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      Here is Jim Chamber's 5-Star Amazon Review of Falling In Love.

    A life spiraling out of control, September 20, 2012
    September 20, 2012

    This review is from: Falling In Love (Kindle Edition)
    When author Stephen Bradlee queried me to see if I would be interested in reviewing Falling in Love, I was a bit hesitant. The premise of the story sounded intriguing, but I was concerned that a story about a young woman who was addicted to sex might turn out to be hardcore erotica, which isn't one of my genres. My concern was unwarranted, however. The real story was the tragedy of Sherry Johnson, abused, abandoned, and unloved as a child, who grew up in a vicious cycle of fear and self-loathing that continually led to greater and greater degradation and despair as she tried desperately to find love through alcohol and sex.

    In the prologue, the author claimed that the story was based on interviews that he had with the real "Sherry Johnson." Whether that's true or if the interviews were a plot device to introduce the story doesn't matter--it's a very dramatic, well-told narrative with a hard emotional impact. It's likely that many readers know someone who--like Sherry--is trapped in a self-destructive behavior, be it alcohol, drugs, or sex, and cannot move forward in their life. The big question throughout the book was whether Sherry could learn to love herself and gain the self respect that would give her a chance to live a normal life. Surprisingly, she would eventually find a measure of redemption in an activity she excelled at as a child, but even that might not be enough to save her.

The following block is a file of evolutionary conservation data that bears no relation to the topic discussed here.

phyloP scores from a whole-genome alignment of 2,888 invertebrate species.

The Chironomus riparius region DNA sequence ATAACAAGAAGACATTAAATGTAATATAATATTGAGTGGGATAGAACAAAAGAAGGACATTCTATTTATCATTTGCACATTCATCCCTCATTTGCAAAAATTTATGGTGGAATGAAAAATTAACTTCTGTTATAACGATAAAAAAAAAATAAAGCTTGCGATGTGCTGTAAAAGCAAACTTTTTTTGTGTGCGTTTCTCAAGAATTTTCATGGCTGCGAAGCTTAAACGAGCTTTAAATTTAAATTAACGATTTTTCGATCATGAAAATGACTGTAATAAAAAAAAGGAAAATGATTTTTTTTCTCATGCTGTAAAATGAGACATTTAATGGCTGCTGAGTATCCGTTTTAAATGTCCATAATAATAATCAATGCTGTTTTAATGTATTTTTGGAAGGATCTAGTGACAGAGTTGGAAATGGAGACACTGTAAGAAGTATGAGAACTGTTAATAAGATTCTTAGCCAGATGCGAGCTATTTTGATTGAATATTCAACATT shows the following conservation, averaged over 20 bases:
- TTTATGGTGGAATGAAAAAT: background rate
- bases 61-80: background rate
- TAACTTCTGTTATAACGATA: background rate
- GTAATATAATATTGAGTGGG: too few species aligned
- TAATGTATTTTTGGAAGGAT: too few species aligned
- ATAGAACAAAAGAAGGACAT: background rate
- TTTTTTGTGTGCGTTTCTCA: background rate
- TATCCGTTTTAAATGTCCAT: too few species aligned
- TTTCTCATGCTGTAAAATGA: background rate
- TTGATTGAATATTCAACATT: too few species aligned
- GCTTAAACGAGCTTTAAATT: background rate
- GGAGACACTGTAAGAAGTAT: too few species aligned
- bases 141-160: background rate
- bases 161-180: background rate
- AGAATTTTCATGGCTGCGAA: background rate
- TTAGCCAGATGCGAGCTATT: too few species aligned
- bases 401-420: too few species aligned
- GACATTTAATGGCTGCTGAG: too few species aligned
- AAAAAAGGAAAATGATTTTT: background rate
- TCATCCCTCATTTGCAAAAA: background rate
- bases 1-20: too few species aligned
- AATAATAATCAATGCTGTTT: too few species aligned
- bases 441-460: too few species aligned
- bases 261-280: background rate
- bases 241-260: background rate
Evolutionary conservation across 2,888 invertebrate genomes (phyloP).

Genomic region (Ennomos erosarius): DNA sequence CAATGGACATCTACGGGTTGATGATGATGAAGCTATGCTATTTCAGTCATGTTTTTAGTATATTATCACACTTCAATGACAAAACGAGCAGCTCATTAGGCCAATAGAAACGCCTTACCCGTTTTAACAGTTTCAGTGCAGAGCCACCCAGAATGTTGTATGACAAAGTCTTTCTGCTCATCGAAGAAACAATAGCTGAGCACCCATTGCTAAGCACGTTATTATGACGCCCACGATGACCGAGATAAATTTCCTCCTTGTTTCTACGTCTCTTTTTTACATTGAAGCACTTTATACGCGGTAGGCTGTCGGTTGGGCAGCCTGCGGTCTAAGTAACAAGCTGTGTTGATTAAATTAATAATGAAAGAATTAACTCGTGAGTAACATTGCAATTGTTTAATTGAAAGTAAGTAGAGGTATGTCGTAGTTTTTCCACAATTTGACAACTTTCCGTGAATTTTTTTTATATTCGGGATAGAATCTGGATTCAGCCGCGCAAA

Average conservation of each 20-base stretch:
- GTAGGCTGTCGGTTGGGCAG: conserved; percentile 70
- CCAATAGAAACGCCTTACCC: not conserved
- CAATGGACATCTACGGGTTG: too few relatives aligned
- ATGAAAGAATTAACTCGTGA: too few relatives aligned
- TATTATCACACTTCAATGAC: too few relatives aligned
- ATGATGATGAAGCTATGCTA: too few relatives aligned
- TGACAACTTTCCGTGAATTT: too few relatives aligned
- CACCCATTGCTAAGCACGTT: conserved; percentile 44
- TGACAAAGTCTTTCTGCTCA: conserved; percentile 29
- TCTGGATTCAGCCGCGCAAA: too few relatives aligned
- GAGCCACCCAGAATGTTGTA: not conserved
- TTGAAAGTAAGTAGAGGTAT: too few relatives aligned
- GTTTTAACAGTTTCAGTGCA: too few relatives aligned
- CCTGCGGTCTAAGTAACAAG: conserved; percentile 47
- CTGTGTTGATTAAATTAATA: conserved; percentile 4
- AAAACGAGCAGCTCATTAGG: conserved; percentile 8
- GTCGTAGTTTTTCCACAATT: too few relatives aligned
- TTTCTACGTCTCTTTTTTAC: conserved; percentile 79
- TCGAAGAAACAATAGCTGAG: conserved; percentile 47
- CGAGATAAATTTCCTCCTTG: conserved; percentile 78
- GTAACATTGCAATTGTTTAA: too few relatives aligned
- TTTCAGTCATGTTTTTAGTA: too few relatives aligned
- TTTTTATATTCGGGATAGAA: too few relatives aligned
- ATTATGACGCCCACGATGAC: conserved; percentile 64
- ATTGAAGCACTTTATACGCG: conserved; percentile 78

As compelling as the storyline was, the characters really made the story come to life. Sherry was a sympathetic figure, even if I did want to kick her sometimes for taking that first drink that always led to waking up in a stranger's bedroom with a killer hangover. Elaine, Sherry's mother's childhood friend, was a unique character, and the dark secrets that she guarded could hold the key to Sherry's salvation, but she wasn't talking. Paul was a good guy, and Sherry was convinced that he was "Mr. Right," but her sordid past came back to haunt her. And for many months, her best friend was Artie... but you'll have to read about Artie yourself.

    Highly recommended reading.

    Note: The author sent me a prepublication copy of this book with a request for an honest, unbiased review.

    This Review can be found at:



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